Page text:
|Romney Had His Cross-hairs On The Big Yellow Target|
You'll hear all of that from the GOP establishment and the #NeverTrump movement.
It is worth keeping in mind that the pro-establishment voices (and The Omnivore will count movement-Conservative bloggers in here as well, even if it's an alliance of convenience) have faced a reverse of the current situation before and had a, shall we say, different reaction?
In the run-up to the 2012 election candidate Ron Paul was orchestrating a delegate operation similar to what Ted Cruz is doing--but even more underground. He wasn't getting officially-friendly Paulites onto the delegate slates--no. He was telling his supporters to dress in suits, cover up their tattoos, and hang out and try to pass for normal after caucuses and what-not to try to make it into the delegate selection process as submarine Paul-voters.
THEN, in the event that Romney came up short, it'd be the Ron Paul show. No one really knows how successful this was--but there was quite some consternation.
Enough so that Ron Paul was essentially disallowed a (toothless) nomination on the floor of the convention by, essentially, establishment fiat. This was a fairly blatant shut-down of a grass-roots candidate who was out-playing the Rominee at the delegate game. The Omnivore will note that Ron Paul's strategy, while well executed, wasn't nearly enough: Romney easily had enough to win on the first ballot.
However, that wasn't enough for the GOP. Hoping to prevent such an insurgent again, they instituted the infamous Rule 40(b) which was designed specifically to stop a 2nd coming of Ron Paul (or similar). This rule, which required that potential candidates win a majority of delegates in at least 8 states to be considered, would exclude insurgents who could get a plurality of delegates but consistently fall short of a majority.
Donald Trump was the first candidate to meet that bar in the 2016 GOP Primary.
Rule 40(b) will probably be the first thing thrown out at the RNC rules convention: it backfired.
The point here is that whatever you hear from blogs, the RNC, or other commentators you did not hear it back in 2012 when the shoe was on the other foot. When Ron Paul was outplaying the favored candidates there wasn't this rules-are-rules attitude towards his ground-game.
The concept of fairness is a tricky thing. The Omnivore fully supports the idea that a party ought to be able to choose its strongest candidate--or--at least, create rules that account for post-primary strength (which Democrat super-delegates do). It is also clear that The Party exists to serve more than just the slice of primary voters: A party can, in fact, stand for things ('stand for things') even if the rank-and-file doesn't vote in every primary election. Donald Trump, by and large, doesn't fit the model of a conservative candidate.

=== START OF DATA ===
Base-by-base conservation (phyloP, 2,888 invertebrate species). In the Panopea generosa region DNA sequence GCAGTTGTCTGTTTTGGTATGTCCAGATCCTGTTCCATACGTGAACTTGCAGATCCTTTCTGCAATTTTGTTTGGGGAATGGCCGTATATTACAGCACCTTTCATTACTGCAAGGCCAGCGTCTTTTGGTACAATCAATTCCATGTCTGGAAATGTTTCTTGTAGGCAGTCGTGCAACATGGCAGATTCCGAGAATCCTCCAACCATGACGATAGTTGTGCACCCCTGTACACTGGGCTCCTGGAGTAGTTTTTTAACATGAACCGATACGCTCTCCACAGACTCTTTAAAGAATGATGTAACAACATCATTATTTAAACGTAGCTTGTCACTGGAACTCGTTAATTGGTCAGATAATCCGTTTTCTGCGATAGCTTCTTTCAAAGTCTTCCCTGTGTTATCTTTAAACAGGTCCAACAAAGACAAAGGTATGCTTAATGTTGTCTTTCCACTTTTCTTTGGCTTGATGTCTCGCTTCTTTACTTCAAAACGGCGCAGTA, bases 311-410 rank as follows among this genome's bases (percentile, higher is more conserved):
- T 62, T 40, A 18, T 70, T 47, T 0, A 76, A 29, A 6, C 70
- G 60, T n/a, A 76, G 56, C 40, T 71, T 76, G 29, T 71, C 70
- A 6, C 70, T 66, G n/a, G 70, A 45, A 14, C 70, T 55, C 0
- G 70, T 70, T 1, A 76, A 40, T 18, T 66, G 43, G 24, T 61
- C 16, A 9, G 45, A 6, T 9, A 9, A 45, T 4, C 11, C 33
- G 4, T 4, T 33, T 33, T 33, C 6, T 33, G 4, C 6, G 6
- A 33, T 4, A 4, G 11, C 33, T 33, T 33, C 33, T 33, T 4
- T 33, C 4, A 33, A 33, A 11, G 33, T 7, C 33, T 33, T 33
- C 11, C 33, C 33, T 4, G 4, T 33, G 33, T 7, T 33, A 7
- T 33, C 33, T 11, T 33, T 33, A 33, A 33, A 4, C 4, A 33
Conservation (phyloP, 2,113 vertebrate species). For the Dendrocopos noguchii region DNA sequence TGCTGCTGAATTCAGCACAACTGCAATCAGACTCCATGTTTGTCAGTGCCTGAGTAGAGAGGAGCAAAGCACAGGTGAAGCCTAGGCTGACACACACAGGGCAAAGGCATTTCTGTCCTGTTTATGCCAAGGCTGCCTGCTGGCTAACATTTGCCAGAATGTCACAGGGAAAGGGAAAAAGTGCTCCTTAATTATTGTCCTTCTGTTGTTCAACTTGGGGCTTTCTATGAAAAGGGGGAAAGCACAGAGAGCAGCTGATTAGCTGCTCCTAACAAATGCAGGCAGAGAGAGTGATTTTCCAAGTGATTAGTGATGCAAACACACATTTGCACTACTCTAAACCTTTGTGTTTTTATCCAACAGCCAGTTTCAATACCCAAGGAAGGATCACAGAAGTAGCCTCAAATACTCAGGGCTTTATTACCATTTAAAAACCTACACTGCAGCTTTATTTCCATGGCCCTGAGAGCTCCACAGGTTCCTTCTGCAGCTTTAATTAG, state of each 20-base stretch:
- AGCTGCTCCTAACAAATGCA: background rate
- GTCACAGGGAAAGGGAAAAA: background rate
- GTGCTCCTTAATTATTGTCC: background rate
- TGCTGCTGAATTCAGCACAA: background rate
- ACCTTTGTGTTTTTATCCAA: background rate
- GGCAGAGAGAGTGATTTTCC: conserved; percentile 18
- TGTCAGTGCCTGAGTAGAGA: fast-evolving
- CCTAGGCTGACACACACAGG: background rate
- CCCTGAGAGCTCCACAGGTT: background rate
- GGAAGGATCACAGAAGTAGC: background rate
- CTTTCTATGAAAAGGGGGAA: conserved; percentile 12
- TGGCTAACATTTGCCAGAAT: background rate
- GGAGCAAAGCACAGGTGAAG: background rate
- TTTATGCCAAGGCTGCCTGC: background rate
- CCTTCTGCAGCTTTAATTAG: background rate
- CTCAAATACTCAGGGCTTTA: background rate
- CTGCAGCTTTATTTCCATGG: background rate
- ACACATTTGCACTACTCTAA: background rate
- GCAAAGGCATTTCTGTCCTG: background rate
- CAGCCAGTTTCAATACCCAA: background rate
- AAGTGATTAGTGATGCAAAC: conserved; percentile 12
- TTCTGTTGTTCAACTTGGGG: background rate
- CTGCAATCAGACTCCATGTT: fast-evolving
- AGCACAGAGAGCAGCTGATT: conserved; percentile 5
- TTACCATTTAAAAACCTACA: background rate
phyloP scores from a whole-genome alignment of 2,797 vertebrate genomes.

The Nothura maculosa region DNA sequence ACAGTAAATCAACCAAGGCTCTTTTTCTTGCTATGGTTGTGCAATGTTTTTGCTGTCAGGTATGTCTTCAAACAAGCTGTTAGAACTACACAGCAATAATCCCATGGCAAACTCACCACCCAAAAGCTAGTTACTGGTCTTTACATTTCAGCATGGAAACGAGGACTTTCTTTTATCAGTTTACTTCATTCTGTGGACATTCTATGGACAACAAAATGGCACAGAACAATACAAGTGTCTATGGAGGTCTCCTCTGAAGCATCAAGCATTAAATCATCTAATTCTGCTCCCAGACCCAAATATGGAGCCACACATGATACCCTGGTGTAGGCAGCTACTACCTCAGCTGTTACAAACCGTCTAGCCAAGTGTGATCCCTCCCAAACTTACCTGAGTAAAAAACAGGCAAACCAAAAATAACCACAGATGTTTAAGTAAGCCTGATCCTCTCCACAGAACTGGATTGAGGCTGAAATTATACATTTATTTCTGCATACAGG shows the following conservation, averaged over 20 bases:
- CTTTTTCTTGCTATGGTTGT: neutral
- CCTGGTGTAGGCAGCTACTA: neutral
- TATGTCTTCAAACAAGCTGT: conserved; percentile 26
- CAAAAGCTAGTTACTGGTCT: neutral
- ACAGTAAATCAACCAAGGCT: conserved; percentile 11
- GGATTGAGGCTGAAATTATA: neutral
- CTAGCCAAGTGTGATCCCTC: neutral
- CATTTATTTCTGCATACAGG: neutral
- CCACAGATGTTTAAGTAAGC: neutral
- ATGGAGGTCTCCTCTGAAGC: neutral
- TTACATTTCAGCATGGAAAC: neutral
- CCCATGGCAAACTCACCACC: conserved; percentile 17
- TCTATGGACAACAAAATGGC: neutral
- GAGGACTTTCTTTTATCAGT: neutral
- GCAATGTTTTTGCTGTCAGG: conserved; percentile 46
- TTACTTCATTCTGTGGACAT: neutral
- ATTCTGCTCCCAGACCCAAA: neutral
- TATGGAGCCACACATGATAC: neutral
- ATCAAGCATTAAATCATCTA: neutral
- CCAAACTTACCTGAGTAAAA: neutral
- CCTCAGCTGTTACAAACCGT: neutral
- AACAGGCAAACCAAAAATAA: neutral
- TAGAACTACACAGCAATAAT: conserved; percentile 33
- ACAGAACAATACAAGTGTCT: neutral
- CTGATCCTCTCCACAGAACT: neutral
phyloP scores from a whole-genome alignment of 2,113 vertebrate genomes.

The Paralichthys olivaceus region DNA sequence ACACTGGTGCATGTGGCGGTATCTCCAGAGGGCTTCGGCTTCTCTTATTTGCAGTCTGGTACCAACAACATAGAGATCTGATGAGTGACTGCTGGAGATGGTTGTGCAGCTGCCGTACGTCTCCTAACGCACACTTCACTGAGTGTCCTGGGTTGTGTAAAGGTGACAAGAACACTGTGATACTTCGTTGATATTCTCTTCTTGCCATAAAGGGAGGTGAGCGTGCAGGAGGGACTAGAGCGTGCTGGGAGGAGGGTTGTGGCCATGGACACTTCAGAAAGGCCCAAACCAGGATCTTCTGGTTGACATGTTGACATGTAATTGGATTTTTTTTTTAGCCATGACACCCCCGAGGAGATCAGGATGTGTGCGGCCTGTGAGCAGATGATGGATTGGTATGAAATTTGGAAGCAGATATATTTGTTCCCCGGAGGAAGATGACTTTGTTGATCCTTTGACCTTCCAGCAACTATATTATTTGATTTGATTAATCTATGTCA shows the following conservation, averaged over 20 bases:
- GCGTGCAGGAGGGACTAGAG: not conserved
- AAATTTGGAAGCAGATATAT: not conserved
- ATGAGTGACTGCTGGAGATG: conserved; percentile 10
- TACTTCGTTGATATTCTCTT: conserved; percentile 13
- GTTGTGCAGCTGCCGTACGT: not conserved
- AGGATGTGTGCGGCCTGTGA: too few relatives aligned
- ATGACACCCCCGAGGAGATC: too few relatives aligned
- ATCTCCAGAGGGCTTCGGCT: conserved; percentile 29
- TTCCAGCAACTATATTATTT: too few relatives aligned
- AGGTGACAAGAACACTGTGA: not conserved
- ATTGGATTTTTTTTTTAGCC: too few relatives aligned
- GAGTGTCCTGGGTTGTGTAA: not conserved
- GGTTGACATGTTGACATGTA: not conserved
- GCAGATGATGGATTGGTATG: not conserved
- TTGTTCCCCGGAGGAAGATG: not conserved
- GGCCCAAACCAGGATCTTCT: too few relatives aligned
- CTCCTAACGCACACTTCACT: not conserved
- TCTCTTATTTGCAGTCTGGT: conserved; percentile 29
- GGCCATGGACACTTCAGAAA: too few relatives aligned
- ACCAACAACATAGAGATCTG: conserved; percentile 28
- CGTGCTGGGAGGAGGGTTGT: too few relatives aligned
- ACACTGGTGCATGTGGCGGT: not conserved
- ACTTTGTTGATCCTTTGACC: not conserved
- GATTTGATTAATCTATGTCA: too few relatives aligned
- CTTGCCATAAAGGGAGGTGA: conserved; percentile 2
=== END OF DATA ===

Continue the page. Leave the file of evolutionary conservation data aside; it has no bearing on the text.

A Note On Fairness
On the other hand, Donald Trump does fit the stereotype of a Republican candidate. His racist dog-whistles, bombastic foreign-policy tough-talk, and border extremism are all the caricature of the GOP that the establishment has denied for, well, a couple of decades at least. It just turns out that stereotype is a winner, electorally speaking.
One constant complaint of thoughtful conservatives has been that the right-wing media has sold its (credulous) listeners on a variety of ideas that are just not true (like the idea that Barack Obama is a catastrophically unpopular president and anyone running against him will have an easy time of it). What they are ignoring is that they, too, have sold the GOP voters on the idea that the the Republican party is their party--that the ideas like super-immigration restriction (such as a wall and 11MM deportations) are within bounds for the party platform.
They have also pretended that, for example, Romney was a legitimate candidate because he won the primary--his nomination was the will of the people. That was true--but it was equally true that Romney, despite his protestations, represented an idea of what mainstream America wanted the Republicans to be like rather than what a pretty significant faction of them actually were. Romney as a moderate, wealthy Republican, was a caricature of a compassionate conservative. The intense back-lash that we saw after his defeat was evidence that the GOP didn't really want that.
So what's fair? That's the wrong question. The question in politics is "What can you get away with?"--but just be aware that whatever you can get away with--when it goes your way? That's what you're going to call 'fair.'